Throughout her career, Christina Kelley, DNP, RN, CNS (MSN 15, DNP 19) has always stepped up to meet challenges.

She is currently a clinical nurse specialist (CNS) for critical care at Sharp Chula Vista, overseeing the medical-surgical ICU unit. Not only has she been leading her team through a pandemic, but she has recently been part of a task force providing medical care at protests against racial injustice. After she and a friend attended a protest and saw the potential for injuries and illnesses among those in attendance, she saw an opportunity to help.

“Being raised in a Christian home along with my time at PLNU has really taught me that we follow and lead faithfully,” she said. “We communicate and care faithfully. That means something to me – to do God’s good work for the most noble cause, which is humanity.”

As a nurse and leader, Kelley has always been devoted to the care of her patients and team. She has also learned to care about issues of equality and justice and to treat people well no matter their backgrounds or beliefs.

“Because of my relationship with Christ, I believe we are all brothers and sisters regardless of what color we are,” she said. “As a nurse, if I am truly following our code of ethics, when I come to work, it doesn’t matter what you believe in or what you look like, your care should be the same.”

Unfortunately, Kelley has seen that there are disparities in healthcare, and it is something she feels called to address.

“Nursing has a huge voice,” she said. “There are millions of us. If we worked collectively, we could help to eradicate some of these inequities. This resonates very close to my heart. Our ultimate goal is to wield our nursing privilege as a weapon against racism, social injustices, and healthcare disparities!”

When Kelley witnessed the protests against racial injustice taking place in San Diego and elsewhere in the nation, she felt a stirring in her heart. As a Black woman, a Christian, and a nurse, she longed to bear witness to the racial inequalities she has seen and experienced in her job and life. She called a friend, and the two attended a downtown protest in San Diego as demonstrators. While they were there, they saw a potential need for nurses.

“Hypothetically, we could have had head injuries, broken bones, sun poisoning, dehydration – as a nurse you are always doing a needs assessment,” she explained. 

“We felt a duty to help the injured and to help protestors safely voice their concerns because, as nurses, they are our concerns as well.”

She and her friend reached out to two other nursing friends.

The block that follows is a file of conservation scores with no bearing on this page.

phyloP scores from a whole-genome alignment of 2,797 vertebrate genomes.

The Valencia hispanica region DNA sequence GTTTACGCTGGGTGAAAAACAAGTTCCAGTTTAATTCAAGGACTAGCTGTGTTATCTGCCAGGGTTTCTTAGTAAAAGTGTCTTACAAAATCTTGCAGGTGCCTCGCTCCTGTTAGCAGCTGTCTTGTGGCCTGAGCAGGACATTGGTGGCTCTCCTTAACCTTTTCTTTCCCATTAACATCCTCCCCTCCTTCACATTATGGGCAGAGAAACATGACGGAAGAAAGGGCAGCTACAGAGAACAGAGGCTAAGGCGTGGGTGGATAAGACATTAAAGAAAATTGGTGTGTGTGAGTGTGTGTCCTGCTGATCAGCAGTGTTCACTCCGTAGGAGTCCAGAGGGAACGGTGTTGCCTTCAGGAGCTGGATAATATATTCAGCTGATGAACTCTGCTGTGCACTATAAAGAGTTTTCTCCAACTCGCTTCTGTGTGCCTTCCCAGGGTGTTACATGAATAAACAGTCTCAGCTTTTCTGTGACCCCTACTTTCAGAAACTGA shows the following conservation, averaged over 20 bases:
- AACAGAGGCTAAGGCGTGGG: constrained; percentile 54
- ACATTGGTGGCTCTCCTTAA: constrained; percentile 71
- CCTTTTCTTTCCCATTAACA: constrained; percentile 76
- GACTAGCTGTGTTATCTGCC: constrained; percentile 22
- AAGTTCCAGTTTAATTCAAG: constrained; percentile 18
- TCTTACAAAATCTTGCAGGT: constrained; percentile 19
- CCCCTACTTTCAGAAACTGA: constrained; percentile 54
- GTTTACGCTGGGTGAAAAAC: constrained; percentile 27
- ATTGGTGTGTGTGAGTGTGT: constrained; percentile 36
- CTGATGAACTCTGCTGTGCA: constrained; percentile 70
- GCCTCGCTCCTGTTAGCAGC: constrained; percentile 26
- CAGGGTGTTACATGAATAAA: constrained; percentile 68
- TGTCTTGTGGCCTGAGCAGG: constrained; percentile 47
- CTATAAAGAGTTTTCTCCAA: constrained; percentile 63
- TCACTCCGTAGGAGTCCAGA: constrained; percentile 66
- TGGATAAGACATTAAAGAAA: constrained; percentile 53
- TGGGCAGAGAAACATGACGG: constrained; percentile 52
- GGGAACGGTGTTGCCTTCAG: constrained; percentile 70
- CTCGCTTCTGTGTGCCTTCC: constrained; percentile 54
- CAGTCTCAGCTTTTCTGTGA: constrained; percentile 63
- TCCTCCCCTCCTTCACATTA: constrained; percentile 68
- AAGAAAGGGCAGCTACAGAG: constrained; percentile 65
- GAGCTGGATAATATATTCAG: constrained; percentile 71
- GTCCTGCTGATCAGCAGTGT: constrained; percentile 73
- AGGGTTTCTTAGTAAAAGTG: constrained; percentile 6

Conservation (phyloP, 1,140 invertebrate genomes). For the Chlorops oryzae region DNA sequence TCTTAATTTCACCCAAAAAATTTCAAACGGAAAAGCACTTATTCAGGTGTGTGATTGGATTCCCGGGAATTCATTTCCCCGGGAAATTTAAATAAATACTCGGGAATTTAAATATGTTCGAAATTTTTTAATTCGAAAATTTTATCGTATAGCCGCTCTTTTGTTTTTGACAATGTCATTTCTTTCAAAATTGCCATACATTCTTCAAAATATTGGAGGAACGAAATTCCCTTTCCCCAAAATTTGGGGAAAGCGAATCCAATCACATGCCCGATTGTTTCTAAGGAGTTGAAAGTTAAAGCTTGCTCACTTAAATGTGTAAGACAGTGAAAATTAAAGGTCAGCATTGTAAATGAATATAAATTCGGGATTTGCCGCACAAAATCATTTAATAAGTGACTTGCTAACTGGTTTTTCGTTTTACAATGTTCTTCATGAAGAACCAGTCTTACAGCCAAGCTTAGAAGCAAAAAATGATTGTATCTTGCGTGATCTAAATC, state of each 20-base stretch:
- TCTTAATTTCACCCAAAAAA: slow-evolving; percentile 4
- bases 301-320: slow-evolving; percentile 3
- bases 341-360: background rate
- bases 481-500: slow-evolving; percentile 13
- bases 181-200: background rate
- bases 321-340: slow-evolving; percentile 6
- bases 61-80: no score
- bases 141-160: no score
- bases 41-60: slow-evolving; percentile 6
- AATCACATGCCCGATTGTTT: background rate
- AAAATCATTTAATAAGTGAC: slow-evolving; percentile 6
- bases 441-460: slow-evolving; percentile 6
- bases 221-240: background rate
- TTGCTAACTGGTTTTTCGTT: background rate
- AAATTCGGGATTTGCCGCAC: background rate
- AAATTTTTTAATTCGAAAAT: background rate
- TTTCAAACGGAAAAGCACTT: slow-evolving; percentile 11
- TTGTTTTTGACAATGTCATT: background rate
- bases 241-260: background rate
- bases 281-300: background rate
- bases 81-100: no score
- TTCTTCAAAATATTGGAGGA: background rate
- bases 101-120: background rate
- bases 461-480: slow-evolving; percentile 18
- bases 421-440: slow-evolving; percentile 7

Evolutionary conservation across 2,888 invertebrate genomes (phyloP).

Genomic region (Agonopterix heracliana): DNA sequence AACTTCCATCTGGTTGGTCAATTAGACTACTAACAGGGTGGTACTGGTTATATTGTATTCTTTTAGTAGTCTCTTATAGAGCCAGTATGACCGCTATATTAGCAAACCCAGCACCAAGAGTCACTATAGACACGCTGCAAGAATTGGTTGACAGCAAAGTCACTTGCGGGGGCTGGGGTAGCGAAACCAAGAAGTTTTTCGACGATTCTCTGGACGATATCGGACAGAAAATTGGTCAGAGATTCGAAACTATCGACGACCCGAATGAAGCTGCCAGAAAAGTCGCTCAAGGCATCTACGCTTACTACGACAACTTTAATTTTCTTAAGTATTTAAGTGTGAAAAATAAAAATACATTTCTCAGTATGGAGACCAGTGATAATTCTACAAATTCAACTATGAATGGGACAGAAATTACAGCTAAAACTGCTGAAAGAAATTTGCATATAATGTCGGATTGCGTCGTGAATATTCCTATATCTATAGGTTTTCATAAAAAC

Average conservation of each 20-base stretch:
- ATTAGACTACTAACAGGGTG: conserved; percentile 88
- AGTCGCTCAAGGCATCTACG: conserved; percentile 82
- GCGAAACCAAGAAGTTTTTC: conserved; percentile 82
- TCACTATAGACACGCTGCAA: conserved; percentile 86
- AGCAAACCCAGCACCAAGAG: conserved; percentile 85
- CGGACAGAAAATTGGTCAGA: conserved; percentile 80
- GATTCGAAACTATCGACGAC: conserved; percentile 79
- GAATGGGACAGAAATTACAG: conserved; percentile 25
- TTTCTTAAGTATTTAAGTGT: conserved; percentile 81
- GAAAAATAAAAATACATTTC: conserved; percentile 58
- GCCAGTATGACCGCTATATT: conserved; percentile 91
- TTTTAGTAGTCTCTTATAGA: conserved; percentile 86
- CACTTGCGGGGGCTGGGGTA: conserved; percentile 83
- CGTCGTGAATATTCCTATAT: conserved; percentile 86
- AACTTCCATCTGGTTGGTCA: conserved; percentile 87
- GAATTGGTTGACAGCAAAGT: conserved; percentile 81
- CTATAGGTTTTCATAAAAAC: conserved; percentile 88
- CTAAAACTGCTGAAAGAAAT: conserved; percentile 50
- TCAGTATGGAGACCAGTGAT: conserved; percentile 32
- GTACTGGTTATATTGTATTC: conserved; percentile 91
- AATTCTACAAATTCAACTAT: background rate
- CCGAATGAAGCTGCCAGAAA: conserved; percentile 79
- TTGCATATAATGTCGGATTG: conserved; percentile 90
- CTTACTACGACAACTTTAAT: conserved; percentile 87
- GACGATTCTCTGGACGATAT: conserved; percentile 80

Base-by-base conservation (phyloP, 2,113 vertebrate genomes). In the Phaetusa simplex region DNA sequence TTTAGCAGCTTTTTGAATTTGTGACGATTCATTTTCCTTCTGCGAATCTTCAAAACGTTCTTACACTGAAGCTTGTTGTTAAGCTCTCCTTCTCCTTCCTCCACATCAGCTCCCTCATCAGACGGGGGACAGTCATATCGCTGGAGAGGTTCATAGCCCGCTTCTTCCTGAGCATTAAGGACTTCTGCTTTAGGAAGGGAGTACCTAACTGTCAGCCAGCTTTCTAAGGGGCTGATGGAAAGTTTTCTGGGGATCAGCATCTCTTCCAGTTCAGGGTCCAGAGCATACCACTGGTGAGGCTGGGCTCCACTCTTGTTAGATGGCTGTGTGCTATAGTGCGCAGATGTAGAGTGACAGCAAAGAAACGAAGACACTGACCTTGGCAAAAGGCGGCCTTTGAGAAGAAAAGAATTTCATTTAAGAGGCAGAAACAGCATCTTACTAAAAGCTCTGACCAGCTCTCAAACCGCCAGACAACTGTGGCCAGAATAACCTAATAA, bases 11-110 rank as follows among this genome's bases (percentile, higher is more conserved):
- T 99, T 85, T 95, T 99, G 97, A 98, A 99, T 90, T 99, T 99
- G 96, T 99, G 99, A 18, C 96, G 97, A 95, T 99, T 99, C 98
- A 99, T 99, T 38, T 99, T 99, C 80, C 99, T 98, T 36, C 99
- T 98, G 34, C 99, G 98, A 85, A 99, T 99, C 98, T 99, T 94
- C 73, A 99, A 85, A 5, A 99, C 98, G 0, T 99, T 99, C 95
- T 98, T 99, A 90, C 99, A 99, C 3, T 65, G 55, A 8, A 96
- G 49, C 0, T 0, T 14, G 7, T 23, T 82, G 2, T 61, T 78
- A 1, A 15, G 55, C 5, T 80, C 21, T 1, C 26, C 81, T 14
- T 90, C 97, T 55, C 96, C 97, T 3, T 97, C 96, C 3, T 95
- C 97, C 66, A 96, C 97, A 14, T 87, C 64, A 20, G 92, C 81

“The four of us started as a small group and brought our own first aid kits and went to be present and to provide aid to anyone in need,” Kelley explained. “It was very clear to us that racial injustice is not in line with what nurses believe and practice. We felt a duty to help the injured and to help protestors safely voice their concerns because, as nurses, they are our concerns as well.”

The four nurses are part of the American Nurses Association California Chapter San Diego Regional Taskforce. Their efforts became a subgroup of the ANA chapter known as San Diego Protest Medical Response. As people have heard about the group’s efforts, more have joined them. Kelley says there are now EMTs, students, LVNs, and non-medical professionals with first aid training who are working with them. They have also served in tandem with the San Diego Street Medic Collective. In addition, the taskforce is using donations to put together kits with water, sunscreen, granola bars, lip moisturizer, and masks for the homeless population in San Diego.

Overall, Kelley says the response to the taskforce’s presence at protests has been defined by gratitude, which goes a long way for her and her team. Despite the long hours she’s adding to her already busy role as a nurse leader during a pandemic, Kelley is glad to be able to give her time and skills to others. It’s why she became a nurse in the first place, and why she has always pursued additional education and growth.

From her first role as a critical care nurse at Sharp Chula Vista in 2006, Kelley’s strong work ethic helped her progress through roles with increasing levels of responsibility – such as mentor, preceptor, resource nurse, and rapid response nurse. In 2011, she earned a role as a clinical lead educator, which made her a designated leader within the intensive care unit (ICU). In 2013, Kelley joined PLNU’s RN to MSN program and graduated with her master of science in nursing and CNS in adult gerontology in 2015. Then in 2017, Kelley started in the first cohort of PLNU’s Doctor of Nursing Practice (DNP) program. She graduated in 2019. 

“PLNU does a lot, but the one thing I can say in addition to putting Christ at the forefront is that they emphasize a heightened level of emotional connectedness and empathy,” Kelley said. “Point Loma’s leadership teams and professor teams emphasize that in their curriculum. They also make sure they promote self-care. Having attained two degrees from PLNU, that is also firmly embedded in the way I choose to lead others.”

Kelley noted that if nurses or others want to volunteer with the taskforce, they can reach out to To donate, they can email

Christina Kelley has also been honored with a 2021 PLNU Homecoming Alumni Award. To learn more, visit the PLNU Homecoming website.

Christine is the editor of the Viewpoint magazine at PLNU.